Rather than address that question in the usual way, the historians go to the past. They write about the violence imposed on the former slaves by Southern Democrats and former Confederates in the post-Civil War Southern states. As they explain: “[T]he history relevant to the adoption of the Fourteenth Amendment confirms the correctness of this Court’s precedents.” The core concern was to ensure “that democratic majorities in the states did not hamper freedmen (as former slaves were then called) from exercising influence in governmental processes, including the consideration of legislation, in support of their rights and interests.”
But are they correct?
Do these historians really think that comparing the plight of African-Americans in the former slave states, soon to be hounded by the KKK and other violent groups seeking to deprive the freedmen of the rights granted them, in any way compares to those African-Americans living today who seek entry to college despite not being able to pass the admission standards?
If one argues that they need to catch up and not be prevented from a college education because their material circumstances necessitated affirmative action, shouldn’t it also be extended to poor working-class whites who only made it through high school, and who are equally unprepared for college? Why is the call for affirmative action made only for African-Americans? In other words, they are arguing for the same racial standards they claim to oppose.
It is they who are using a racist argument.
The filers of the brief argue that the Court should look to events leading up to the Civil War, and then to “the legal repression and brutal racial violence that took place” in the South “immediately after the Civil War ended,” quoting one of the signers who initiated the brief, historian Paul Finkelman. The historians then wade through the history of the past, to which I have no objection. It has long been known that, although slavery was ended, the black population had its rights granted after the war slowly taken away as Reconstruction came to an end. All this is true, and one wonders why this group is seeking to acquaint the justices of the Supreme Court with this lesson, which they undoubtedly already are quite familiar with. We already know, for example, that “President [Andrew] Johnson offered amnesty and readmission to the Union [and that it] created significant obstacles to achieving [the] result” of full “civil and political rights” for the freedmen.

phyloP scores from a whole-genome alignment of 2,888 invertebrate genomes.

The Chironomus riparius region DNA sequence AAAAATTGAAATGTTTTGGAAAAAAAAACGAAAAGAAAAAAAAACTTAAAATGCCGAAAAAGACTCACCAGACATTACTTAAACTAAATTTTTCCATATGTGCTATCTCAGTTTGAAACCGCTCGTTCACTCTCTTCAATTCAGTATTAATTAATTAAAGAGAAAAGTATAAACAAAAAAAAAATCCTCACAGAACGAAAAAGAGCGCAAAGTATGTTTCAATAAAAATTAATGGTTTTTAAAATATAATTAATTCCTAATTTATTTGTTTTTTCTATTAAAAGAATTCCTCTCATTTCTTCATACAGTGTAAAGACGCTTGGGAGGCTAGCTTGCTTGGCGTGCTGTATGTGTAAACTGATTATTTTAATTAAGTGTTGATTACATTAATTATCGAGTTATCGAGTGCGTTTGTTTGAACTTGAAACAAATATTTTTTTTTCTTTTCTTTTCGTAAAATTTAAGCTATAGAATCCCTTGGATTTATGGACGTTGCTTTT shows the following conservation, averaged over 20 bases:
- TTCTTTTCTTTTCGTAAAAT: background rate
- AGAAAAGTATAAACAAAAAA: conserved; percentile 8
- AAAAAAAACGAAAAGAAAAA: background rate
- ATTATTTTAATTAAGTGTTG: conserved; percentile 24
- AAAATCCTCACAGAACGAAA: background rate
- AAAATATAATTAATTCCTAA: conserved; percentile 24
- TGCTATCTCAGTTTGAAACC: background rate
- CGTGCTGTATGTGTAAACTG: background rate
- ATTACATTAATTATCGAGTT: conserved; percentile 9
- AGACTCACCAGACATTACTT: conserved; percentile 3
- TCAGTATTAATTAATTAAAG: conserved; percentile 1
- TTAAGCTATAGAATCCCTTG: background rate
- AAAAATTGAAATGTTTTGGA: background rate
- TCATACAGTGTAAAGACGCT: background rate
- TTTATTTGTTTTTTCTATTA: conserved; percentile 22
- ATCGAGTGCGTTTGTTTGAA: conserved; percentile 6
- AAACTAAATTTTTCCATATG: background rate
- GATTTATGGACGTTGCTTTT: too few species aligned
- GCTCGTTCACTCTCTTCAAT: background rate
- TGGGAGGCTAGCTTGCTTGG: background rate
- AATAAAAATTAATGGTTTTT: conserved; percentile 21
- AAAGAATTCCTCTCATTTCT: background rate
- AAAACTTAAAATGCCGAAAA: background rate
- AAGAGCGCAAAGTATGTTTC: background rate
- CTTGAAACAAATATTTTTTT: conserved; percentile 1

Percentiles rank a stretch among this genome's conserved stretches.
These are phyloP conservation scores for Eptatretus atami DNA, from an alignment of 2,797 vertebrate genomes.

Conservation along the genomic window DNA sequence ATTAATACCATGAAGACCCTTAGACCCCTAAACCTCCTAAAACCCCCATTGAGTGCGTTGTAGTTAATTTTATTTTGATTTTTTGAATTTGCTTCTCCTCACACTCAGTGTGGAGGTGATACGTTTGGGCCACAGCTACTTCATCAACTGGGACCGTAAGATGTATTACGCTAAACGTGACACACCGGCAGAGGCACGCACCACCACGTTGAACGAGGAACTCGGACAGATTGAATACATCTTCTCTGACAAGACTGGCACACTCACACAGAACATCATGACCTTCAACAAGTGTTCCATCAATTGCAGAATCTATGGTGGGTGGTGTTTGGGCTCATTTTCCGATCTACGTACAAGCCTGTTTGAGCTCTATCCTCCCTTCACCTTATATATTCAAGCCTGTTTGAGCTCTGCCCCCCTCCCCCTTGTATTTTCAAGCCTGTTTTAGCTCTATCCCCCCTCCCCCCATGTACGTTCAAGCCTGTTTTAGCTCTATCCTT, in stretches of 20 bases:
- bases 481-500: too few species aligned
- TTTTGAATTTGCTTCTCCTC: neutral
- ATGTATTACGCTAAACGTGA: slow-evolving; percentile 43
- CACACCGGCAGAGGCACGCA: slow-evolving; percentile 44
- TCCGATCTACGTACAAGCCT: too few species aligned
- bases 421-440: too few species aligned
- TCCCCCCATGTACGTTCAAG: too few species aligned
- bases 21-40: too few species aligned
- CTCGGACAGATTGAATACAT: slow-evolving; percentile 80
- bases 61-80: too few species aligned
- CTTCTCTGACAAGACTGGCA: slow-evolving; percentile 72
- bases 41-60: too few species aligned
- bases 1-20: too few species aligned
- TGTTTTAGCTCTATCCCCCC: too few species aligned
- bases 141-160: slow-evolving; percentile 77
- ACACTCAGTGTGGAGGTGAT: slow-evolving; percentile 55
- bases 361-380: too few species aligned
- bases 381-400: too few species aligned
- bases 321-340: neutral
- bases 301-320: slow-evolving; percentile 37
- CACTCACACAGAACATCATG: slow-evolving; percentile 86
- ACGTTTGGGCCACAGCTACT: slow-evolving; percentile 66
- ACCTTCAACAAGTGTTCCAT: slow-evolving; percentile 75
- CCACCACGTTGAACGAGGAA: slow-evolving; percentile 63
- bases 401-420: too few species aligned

So I ask a very simple question: just what does this long history lesson have anything at all to do with giving African-Americans continuing entry to college through “affirmative action”?
Are they implying that, like at the end of Radical Reconstruction, blacks today are as oppressed as they were then?
Do they think that blacks today are subject to the infamous “Black Codes” imposed upon African-Americans after the racist counterrevolution that took place?
The historians note that one result was that former Southern rebels took back control of state and local governments, and thus the black freedmen turned to the national government for support. True enough. Does that mean that because the former slaves then “had no civil rights,” that today’s black population must have affirmative action?
Is the black population’s situation in the United States today the very same one the freedmen faced?
They answer by arguing that the 14th Amendment made “civil rights” something that had to be protected by that amendment to the Constitution. Violence in places like New Orleans and Memphis, they point out, led to the weakening of Reconstruction favored by the president. The result was the short-lived victory of Radical Reconstruction, during which for the first time the freed black population gained actual civil rights as well as full political rights.